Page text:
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Tuesday, August 23, 2016

The Writer's Life 8/23 - Of Service

If there's anything displeasing in today's blog, blame Colin Powell. He made me do it.

According to an article at Yahoo News, a bit of Americana has become extinct. In early September, the Howard Johnson's in Bangor, Maine will close, leaving only the Lake George, NY establishment standing. There were once more than 800 of the orange-roofed eateries. For waitress Kathe Jewett, it's the only job she's had since the place opened in 1966. "It's bittersweet, but it's nothing to be sad about," the 68-year-old said. "I've been here for 50 years — and it's time." Several times through the years my friends and I had ice cream in the Times Square venue, which closed in 2005. The first time we walked in, I was a naive teen unaccustomed to the protocols of service, as my family rarely ate out. In fact, I remember sitting down at a table only once, at the old Lundy's in Sheepshead Bay -- and the family bailing as soon as the prices on the menu were noted. Anyway, I led my buddies along and we were stopped by the guy in charge of seating, who referred to me as "Mr. Ring Leader." That tag stayed with me for a long time.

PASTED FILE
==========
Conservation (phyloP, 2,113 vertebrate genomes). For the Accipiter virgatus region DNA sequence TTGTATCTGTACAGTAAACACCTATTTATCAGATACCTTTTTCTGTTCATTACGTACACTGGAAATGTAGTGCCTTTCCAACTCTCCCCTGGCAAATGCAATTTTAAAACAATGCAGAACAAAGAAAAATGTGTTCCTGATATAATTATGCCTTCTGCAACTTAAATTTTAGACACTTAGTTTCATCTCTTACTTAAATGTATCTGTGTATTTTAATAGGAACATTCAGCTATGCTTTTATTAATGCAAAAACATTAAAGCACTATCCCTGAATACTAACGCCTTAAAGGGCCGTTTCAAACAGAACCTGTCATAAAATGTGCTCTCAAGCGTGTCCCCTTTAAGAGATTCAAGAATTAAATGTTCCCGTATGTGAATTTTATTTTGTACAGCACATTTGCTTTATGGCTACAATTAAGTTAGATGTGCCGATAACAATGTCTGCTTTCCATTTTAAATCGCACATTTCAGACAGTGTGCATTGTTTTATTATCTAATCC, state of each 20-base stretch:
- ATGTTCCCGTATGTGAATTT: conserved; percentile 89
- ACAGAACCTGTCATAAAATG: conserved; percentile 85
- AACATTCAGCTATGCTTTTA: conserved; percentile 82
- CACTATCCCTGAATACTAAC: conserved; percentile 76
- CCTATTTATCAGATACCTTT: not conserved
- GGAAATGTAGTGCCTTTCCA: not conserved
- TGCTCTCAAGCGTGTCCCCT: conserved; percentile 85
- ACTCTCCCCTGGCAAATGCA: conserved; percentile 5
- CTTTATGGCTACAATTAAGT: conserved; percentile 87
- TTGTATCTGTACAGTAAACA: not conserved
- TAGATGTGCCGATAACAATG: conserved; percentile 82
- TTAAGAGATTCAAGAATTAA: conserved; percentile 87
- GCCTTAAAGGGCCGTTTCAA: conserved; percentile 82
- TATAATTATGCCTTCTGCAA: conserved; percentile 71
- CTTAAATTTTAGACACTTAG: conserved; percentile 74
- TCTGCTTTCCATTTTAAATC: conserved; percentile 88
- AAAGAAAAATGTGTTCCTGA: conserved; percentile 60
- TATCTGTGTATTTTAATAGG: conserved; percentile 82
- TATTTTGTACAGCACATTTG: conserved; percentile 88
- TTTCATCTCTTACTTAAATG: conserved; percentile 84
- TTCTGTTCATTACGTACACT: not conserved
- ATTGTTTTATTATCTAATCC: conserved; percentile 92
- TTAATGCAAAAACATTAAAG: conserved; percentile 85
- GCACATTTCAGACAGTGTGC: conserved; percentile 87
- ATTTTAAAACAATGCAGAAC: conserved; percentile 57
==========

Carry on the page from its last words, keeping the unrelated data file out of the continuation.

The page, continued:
An acquaintance told me he'd been dropped by his GP, who has become a VIP MD who caters only to the well-off. She has cut her clients' lists from 30,000 to 1500. I'd never heard of such a thing. Steve, the poet laureate of Sheepshead Bay, a retired teacher, is in the market for a new primary doctor. As we were conversing, Mark, a retired postal worker/Vietnam vet, came along. He recommended his own doctor, who has an office nearby. Steve lamented that he didn't have pen and paper to copy the info. Never let it be said that the floating book shop is not prepared to offer assistance. I keep both handy on the fat chance that someone will show an interest in my books. Steve thanked me. It was the least I could do, considering he's bought two of my books... I also had a visit from Ol' Smoky, who had been MIA for about a month. He was hospitalized for several weeks due to a bleeding ulcer. At least he beat the heat and had a clean place to sleep and bathe, and three squares a day, all on the taxpayers' dime. Among the possessions in his rolling cart was a clear plastic bag filled with containers for five prescription drugs. He was also carrying a book on Brooklyn and Thomas Paine's The Rights of Man. He'd underlined a sentence in the latter and asked the meaning of "niggardly." I hadn't heard it in so long that it was a long moment before I recalled it means "stingy."

My thanks to the young woman who bought a Heather Graham thriller and Spring Fling by Sabrina James, to the gentleman who purchased a Humphrey Bogart bio, and to the one who took Frederick Forsyth's The Dogs of War at my suggestion.
Vic's Short Works:
Vic's 5th Novel:'s 4th novel:
Vic's 3rd Novel:
Vic's Short Story on Kindle:
Vic's Short Story Collection:
Vic's 2nd Novel: Kindle:
Vic's 1st Novel:

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